Organisations Struggling to Deliver Change Due to Poor Project Management
As a quick follow-up to our recent blog post on the growing importance of the PMO as a key enabler of change, new research from Fujitsu claims that organisations are losing substantial amounts of money on failed digital projects.
While there is growing recognition of the need for digital change, the Digital Transformation PACT Report concludes that organisations worldwide are struggling to balance the elements needed to deliver successful change management projects and programmes.
Of the 1,625 business leaders surveyed, one in three had cancelled a project in the last two years at an average cost of £423,000; one in four (28%) had experienced a failed project costing an average of £555,000 per project.
The main reason for poor project performance, according to the report, was the disequilibrium that exists in bringing together four vital ingredients of digital transformation success: People, Actions, Collaboration and Technology (PACT) as shown in the infographic below.
While adding value to the growing debate on the HOW of transformation, the new Fujitsu report says little about the organisational structure challenges of implementing change.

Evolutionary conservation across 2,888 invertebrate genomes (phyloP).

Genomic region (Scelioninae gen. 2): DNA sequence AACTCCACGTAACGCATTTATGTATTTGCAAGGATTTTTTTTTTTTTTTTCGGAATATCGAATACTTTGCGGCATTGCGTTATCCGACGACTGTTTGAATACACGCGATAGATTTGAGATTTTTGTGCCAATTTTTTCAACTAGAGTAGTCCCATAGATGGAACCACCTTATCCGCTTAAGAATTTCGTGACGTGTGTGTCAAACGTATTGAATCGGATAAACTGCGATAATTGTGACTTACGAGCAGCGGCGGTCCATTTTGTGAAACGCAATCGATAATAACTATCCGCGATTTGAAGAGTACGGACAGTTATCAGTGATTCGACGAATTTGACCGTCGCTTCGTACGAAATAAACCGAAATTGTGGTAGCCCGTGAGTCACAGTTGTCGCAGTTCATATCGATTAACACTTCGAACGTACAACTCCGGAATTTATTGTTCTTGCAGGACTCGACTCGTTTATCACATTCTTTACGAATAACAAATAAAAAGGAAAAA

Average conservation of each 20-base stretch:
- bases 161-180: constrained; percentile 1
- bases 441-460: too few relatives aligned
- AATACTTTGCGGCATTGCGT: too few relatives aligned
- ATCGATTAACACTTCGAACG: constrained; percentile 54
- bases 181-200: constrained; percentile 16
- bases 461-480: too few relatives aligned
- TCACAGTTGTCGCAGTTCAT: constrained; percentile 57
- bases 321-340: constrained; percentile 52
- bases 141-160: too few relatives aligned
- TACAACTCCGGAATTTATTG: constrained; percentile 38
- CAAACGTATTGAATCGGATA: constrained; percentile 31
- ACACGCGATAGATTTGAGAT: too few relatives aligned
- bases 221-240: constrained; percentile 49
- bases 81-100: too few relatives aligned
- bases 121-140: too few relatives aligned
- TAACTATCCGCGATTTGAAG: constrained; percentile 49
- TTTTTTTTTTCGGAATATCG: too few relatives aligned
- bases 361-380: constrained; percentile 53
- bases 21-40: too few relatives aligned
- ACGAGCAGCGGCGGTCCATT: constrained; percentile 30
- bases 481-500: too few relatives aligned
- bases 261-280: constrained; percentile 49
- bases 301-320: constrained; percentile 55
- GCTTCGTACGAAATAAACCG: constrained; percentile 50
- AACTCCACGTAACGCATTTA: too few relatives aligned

The recent McKinsey Report, Secrets of Successful Change Implementation, October 2017, referenced in our previous post, is stronger in this respect.
Based on a survey of more than 2,000 executives, fewer than half of respondents stated that ‘most or all’ of their change efforts in the past five years had met their initial goals and sustained results over time.
Three main causes of failure were identified: organisation-wide ownership of and commitment to change; regular and effective prioritisation; and deployment of the right resources and capabilities.
The first of these was identified as the most important, with 67 per cent of ‘good implementers’ stating that clear, organisation-wide ownership and commitment to change across all levels of the organisation was critical to successful change management implementation.
The report singled out the Project Management Office (PMO) as playing an increasingly important role in this respect:
The right supporting organization: Finally, ownership and commitment are difficult to maintain in a major transformation without the support of an effective and empowered project-management office (PMO) – a formal entity directly responsible for leading the change effort and monitoring its progress. The PMO should be led by a relatively senior person who reports to a C-level executive and carries that executive’s authority.
As argued in our previous post, the Project Management Office is fast becoming the de facto organisational structure for standardising project management best-practice, ensuring that projects and programmes are delivered on time, on budget, with agreed outcomes achieved.
As always, comments and feedback are very welcome.